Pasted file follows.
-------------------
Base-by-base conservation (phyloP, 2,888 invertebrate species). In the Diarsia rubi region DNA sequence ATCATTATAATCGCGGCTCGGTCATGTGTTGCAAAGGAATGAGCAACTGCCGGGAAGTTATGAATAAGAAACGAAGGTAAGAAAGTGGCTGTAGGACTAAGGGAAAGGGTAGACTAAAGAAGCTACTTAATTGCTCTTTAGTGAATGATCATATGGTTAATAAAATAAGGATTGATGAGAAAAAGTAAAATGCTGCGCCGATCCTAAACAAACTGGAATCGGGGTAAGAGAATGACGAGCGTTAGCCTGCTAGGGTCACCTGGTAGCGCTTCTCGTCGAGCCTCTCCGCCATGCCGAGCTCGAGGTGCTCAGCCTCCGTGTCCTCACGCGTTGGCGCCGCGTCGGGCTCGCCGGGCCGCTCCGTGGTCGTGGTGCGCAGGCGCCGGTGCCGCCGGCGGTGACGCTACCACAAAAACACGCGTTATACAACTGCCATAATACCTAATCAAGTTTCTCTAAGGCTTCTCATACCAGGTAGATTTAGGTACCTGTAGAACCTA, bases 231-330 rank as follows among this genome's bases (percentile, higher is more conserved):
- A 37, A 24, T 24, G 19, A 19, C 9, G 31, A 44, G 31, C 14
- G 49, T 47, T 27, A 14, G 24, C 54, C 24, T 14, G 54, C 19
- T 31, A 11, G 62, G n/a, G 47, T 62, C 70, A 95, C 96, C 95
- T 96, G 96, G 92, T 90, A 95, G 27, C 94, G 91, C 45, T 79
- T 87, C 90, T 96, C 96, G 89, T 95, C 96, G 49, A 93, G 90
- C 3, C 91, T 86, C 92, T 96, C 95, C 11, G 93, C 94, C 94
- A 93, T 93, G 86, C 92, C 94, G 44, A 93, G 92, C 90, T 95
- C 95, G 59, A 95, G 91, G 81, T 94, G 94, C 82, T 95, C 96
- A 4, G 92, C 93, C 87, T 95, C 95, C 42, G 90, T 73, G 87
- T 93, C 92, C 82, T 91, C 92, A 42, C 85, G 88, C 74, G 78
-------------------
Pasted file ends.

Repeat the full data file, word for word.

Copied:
Base-by-base conservation (phyloP, 2,888 invertebrate species). In the Diarsia rubi region DNA sequence ATCATTATAATCGCGGCTCGGTCATGTGTTGCAAAGGAATGAGCAACTGCCGGGAAGTTATGAATAAGAAACGAAGGTAAGAAAGTGGCTGTAGGACTAAGGGAAAGGGTAGACTAAAGAAGCTACTTAATTGCTCTTTAGTGAATGATCATATGGTTAATAAAATAAGGATTGATGAGAAAAAGTAAAATGCTGCGCCGATCCTAAACAAACTGGAATCGGGGTAAGAGAATGACGAGCGTTAGCCTGCTAGGGTCACCTGGTAGCGCTTCTCGTCGAGCCTCTCCGCCATGCCGAGCTCGAGGTGCTCAGCCTCCGTGTCCTCACGCGTTGGCGCCGCGTCGGGCTCGCCGGGCCGCTCCGTGGTCGTGGTGCGCAGGCGCCGGTGCCGCCGGCGGTGACGCTACCACAAAAACACGCGTTATACAACTGCCATAATACCTAATCAAGTTTCTCTAAGGCTTCTCATACCAGGTAGATTTAGGTACCTGTAGAACCTA, bases 231-330 rank as follows among this genome's bases (percentile, higher is more conserved):
- A 37, A 24, T 24, G 19, A 19, C 9, G 31, A 44, G 31, C 14
- G 49, T 47, T 27, A 14, G 24, C 54, C 24, T 14, G 54, C 19
- T 31, A 11, G 62, G n/a, G 47, T 62, C 70, A 95, C 96, C 95
- T 96, G 96, G 92, T 90, A 95, G 27, C 94, G 91, C 45, T 79
- T 87, C 90, T 96, C 96, G 89, T 95, C 96, G 49, A 93, G 90
- C 3, C 91, T 86, C 92, T 96, C 95, C 11, G 93, C 94, C 94
- A 93, T 93, G 86, C 92, C 94, G 44, A 93, G 92, C 90, T 95
- C 95, G 59, A 95, G 91, G 81, T 94, G 94, C 82, T 95, C 96
- A 4, G 92, C 93, C 87, T 95, C 95, C 42, G 90, T 73, G 87
- T 93, C 92, C 82, T 91, C 92, A 42, C 85, G 88, C 74, G 78